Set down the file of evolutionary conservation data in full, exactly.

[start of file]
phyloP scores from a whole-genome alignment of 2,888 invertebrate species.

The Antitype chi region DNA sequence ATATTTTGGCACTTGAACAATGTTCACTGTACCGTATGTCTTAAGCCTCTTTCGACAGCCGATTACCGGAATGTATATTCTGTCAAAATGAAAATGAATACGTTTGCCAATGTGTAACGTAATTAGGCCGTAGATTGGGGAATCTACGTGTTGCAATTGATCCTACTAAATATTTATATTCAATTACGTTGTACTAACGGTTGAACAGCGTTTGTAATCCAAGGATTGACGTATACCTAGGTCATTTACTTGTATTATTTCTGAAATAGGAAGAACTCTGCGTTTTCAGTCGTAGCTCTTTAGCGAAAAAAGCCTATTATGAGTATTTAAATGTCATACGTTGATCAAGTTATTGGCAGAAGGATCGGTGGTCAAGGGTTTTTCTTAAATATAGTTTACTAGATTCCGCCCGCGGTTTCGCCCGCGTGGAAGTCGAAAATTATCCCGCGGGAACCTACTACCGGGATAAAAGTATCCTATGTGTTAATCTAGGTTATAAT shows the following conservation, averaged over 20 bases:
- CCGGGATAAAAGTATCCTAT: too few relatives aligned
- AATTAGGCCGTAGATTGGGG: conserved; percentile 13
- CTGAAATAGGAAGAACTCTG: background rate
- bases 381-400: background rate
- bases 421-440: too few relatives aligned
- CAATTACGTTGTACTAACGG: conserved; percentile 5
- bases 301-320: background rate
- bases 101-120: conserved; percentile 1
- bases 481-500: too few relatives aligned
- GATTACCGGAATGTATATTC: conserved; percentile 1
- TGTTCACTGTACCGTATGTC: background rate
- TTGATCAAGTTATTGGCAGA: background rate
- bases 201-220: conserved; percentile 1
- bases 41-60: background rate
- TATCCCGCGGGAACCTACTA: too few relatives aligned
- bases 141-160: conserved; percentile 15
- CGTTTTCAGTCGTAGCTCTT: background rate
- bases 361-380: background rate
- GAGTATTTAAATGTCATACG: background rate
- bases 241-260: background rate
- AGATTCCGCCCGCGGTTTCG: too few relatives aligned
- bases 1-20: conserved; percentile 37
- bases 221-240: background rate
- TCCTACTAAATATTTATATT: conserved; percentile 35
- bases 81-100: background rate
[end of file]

phyloP scores from a whole-genome alignment of 2,888 invertebrate species.

The Antitype chi region DNA sequence ATATTTTGGCACTTGAACAATGTTCACTGTACCGTATGTCTTAAGCCTCTTTCGACAGCCGATTACCGGAATGTATATTCTGTCAAAATGAAAATGAATACGTTTGCCAATGTGTAACGTAATTAGGCCGTAGATTGGGGAATCTACGTGTTGCAATTGATCCTACTAAATATTTATATTCAATTACGTTGTACTAACGGTTGAACAGCGTTTGTAATCCAAGGATTGACGTATACCTAGGTCATTTACTTGTATTATTTCTGAAATAGGAAGAACTCTGCGTTTTCAGTCGTAGCTCTTTAGCGAAAAAAGCCTATTATGAGTATTTAAATGTCATACGTTGATCAAGTTATTGGCAGAAGGATCGGTGGTCAAGGGTTTTTCTTAAATATAGTTTACTAGATTCCGCCCGCGGTTTCGCCCGCGTGGAAGTCGAAAATTATCCCGCGGGAACCTACTACCGGGATAAAAGTATCCTATGTGTTAATCTAGGTTATAAT shows the following conservation, averaged over 20 bases:
- CCGGGATAAAAGTATCCTAT: too few relatives aligned
- AATTAGGCCGTAGATTGGGG: conserved; percentile 13
- CTGAAATAGGAAGAACTCTG: background rate
- bases 381-400: background rate
- bases 421-440: too few relatives aligned
- CAATTACGTTGTACTAACGG: conserved; percentile 5
- bases 301-320: background rate
- bases 101-120: conserved; percentile 1
- bases 481-500: too few relatives aligned
- GATTACCGGAATGTATATTC: conserved; percentile 1
- TGTTCACTGTACCGTATGTC: background rate
- TTGATCAAGTTATTGGCAGA: background rate
- bases 201-220: conserved; percentile 1
- bases 41-60: background rate
- TATCCCGCGGGAACCTACTA: too few relatives aligned
- bases 141-160: conserved; percentile 15
- CGTTTTCAGTCGTAGCTCTT: background rate
- bases 361-380: background rate
- GAGTATTTAAATGTCATACG: background rate
- bases 241-260: background rate
- AGATTCCGCCCGCGGTTTCG: too few relatives aligned
- bases 1-20: conserved; percentile 37
- bases 221-240: background rate
- TCCTACTAAATATTTATATT: conserved; percentile 35
- bases 81-100: background rate